Do you know what to do to make sure your porch or deck is stable enough to resist frost heave and other damage due to freeze/thaw cycles? Here are some tips to make sure you build on a firm footing!
Preventing frost heave: it’s all a matter of depth
To protect a deck or porch built on posts or piles from ground freeze in winter, one determining factor is how far those supporting structures extend into the ground. In Quebec’s climate, that depth needs to be at least 1.5 m (5 ft).
The problem is, drilling post holes down that far isn’t easy—especially if you’re relying on the simplest of excavation techniques and you want the hole diameter to be fairly narrow.
The tools available have various limitations: a manual post hole digger or auger (which looks like a shovel with two handles) won’t allow you to go deeper than 1.06 m (42 in.), while the mechanical augers available for rent are usually equipped with a 1.2 m (4 ft) bit. So what solutions are available?
To drill a deeper hole, you have a few options:
- Call a contractor who has the right equipment (i.e., a longer bit);
- Resign yourself to having a bigger excavation job done, using a backhoe;
- Opt for screwable posts.
Concrete pillars, screwable posts… To make the right decision, you will need to consider some basic information.
Concrete pillars: how to maximize stability
Most porches and decks are built on concrete pillars, which are usually made using heavy cardboard formwork—tubes into which the concrete is poured.
It’s important, of course, to build pillars to the correct depth dictated by the local climate and your property’s soil conditions. But there are other details to pay attention to that can improve stability under frost conditions:
- Under each pillar, pour a concrete footing of around 60 cm x 60 cm (2 ft x 2 ft), into uncompacted soil; you can create the footing by building a classic wood form, or by attaching a specially designed plastic cone to the bottom of your cardboard formwork;
- If the area available for digging makes it impossible to install a footing, widen the diameter of the base of the hole when you dig it (“bell-bottom” excavation) and install the cardboard form tube so that its base is about 15 cm (6 in) above the bottom of the hole; this way, the concrete will fill the base when poured;
- Wrap the tube in several layers of thick polyethylene.
Here are a few more good practices for building stable, durable concrete pillars:
- Never pour concrete directly into a drilled hole; the resulting irregular shape will increase the risk of frost heave;
- Only use cardboard tubes with a diameter of 20 cm (8 in) or more;
- Make sure each pillar projects at least 20 cm (8 in) above the ground;
- Strengthen the pillars using reinforcing rods;
- Use concrete with compressive strength of 25 MPa (32 MPa if in a location exposed to chlorides) and 5 to 8% entrained air, which will improve resistance to freeze/thaw cycles; when mixing the concrete on-site, be sure to add exactly the right amount of water to the bag of mix as specified, so that you don’t affect the concrete’s performance.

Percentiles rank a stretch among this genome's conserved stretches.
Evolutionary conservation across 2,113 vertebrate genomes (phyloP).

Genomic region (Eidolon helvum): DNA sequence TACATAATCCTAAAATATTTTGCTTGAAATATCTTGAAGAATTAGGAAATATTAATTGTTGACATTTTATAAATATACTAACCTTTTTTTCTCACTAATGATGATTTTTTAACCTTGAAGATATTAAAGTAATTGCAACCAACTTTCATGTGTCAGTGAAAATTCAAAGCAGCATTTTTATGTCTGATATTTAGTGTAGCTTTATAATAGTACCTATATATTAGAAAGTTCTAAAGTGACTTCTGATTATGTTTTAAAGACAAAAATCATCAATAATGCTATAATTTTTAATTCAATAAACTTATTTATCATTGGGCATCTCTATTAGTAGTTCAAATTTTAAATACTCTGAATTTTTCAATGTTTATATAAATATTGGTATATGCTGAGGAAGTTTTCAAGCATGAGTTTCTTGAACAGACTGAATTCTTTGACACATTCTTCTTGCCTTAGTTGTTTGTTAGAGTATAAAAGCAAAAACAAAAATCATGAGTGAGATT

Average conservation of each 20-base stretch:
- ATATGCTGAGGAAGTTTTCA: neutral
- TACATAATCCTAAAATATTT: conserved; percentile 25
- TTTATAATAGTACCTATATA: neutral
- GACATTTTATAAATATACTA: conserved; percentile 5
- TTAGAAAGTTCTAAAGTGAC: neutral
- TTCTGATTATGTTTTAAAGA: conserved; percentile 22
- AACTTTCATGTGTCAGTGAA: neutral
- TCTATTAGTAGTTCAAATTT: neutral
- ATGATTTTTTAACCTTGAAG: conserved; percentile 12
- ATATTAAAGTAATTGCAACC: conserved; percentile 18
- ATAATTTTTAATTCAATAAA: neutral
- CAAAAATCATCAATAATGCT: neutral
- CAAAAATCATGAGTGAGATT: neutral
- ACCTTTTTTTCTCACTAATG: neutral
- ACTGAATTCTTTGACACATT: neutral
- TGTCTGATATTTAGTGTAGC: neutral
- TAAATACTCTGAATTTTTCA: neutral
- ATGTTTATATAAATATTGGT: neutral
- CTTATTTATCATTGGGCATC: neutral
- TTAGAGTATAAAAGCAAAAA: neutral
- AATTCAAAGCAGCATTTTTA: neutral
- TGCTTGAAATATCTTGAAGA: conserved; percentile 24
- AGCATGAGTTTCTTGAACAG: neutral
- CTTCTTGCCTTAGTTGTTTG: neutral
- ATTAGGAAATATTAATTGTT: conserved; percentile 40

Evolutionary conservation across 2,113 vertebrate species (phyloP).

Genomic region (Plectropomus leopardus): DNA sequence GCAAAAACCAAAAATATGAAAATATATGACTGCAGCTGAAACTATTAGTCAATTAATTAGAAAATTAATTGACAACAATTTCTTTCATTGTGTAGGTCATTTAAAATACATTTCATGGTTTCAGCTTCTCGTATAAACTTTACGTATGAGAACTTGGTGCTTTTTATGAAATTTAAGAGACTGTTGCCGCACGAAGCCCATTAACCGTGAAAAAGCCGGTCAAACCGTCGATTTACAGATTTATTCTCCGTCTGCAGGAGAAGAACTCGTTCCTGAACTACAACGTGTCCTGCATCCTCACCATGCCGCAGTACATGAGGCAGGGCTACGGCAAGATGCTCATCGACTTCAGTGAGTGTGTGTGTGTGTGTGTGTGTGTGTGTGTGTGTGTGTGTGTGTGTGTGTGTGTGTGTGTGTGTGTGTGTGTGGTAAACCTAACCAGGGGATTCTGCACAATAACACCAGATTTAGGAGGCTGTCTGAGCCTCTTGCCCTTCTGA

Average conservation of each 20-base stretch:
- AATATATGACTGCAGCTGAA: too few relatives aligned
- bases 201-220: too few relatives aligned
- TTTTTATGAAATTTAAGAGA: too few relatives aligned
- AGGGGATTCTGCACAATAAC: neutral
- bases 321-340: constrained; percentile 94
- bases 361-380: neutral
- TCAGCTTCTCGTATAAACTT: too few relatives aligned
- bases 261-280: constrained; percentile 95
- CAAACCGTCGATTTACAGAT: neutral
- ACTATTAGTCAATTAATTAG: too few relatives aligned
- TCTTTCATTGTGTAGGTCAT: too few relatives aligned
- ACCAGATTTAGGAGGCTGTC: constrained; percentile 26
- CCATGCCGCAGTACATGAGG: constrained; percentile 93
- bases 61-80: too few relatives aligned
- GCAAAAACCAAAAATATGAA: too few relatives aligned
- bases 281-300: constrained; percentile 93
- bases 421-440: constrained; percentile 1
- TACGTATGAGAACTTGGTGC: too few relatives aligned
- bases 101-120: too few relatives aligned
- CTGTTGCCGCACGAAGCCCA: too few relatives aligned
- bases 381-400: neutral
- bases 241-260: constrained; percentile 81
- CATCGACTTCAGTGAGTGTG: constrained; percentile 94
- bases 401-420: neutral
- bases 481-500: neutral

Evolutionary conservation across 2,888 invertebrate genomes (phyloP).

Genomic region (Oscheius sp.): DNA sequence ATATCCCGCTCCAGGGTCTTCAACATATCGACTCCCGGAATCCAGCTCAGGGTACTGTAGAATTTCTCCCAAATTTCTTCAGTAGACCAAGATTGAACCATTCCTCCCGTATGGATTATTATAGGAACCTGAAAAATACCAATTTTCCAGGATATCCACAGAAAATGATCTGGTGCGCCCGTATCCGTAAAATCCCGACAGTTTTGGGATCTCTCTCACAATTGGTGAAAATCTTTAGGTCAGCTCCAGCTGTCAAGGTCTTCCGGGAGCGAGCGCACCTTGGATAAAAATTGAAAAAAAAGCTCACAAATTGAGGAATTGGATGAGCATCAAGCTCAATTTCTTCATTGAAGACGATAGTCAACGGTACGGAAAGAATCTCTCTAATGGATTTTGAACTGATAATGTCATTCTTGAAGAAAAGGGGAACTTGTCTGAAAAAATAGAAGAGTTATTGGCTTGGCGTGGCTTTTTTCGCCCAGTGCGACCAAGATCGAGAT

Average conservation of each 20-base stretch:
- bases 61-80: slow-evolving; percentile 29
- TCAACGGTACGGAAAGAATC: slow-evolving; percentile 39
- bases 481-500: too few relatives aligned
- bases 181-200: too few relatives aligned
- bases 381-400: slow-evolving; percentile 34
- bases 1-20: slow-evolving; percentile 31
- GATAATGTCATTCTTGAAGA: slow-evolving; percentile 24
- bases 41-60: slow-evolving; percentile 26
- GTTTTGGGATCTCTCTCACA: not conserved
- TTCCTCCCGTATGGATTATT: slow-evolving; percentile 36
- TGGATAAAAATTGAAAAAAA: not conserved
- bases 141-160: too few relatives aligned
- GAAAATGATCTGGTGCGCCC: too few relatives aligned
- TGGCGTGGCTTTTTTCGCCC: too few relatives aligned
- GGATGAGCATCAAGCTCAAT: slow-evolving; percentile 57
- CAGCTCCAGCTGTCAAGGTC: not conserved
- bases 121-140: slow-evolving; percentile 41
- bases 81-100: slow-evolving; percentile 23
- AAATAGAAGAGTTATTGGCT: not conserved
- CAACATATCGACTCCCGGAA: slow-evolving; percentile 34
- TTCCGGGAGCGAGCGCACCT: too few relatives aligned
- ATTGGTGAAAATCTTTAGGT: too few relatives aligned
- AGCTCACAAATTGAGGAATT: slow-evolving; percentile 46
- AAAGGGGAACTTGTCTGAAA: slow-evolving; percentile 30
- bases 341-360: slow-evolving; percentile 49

Screwable foundation posts: several benefits
If you want a footing at a depth of at least 1.8 m (6 ft) that, in principle at least, requires no drilling, you’ll want to go with screwable-post technology.
Screwable foundation posts are particularly appreciated when time is a factor, because they are so much quicker to install. In addition, they will accept loads immediately after being sunk. Screwable posts are also the answer if it is important for you to limit damage to a part of your property that is already landscaped, or when there is no practical path to bring heavy machinery to your build site.
The posts are made of a galvanized steel shaft tipped by at least one helical blade, which first allows the post to be sunk, using a special piece of hydraulic equipment, and then acts to provide the required support once it is in the ground. The required post dimensions are determined by an engineer based on the bearing capacity of the soil and the load to be supported.
In rocky soil, however, it may be difficult to stick to the post spacing plan, or to make sure each post goes into the ground straight. If a post comes up against a large rock on the way down, it may even be necessary to drill the hole, or at the very least make a change (which may be major or minor) to your deck frame design.
Info-Excavation: free, practical advice
Whichever option you choose, though, don’t forget to start by calling the Info-Excavation underground network locating service. It’s free, and it could save you the costly bill that would come if you were to damage an underground line (e.g., natural gas, water, sewer) or cable (e.g., electricity, telecommunications). To reach Info-Excavation, call 514 286-9228 or 1 800 663-9228.
For their help in the writing of this article, we thank François Melançon, professional technologist, and Stephan Beaulieu of Patios et clôtures Beaulieu inc., both members of CAA-Quebec’s network of Approved Residential Suppliers.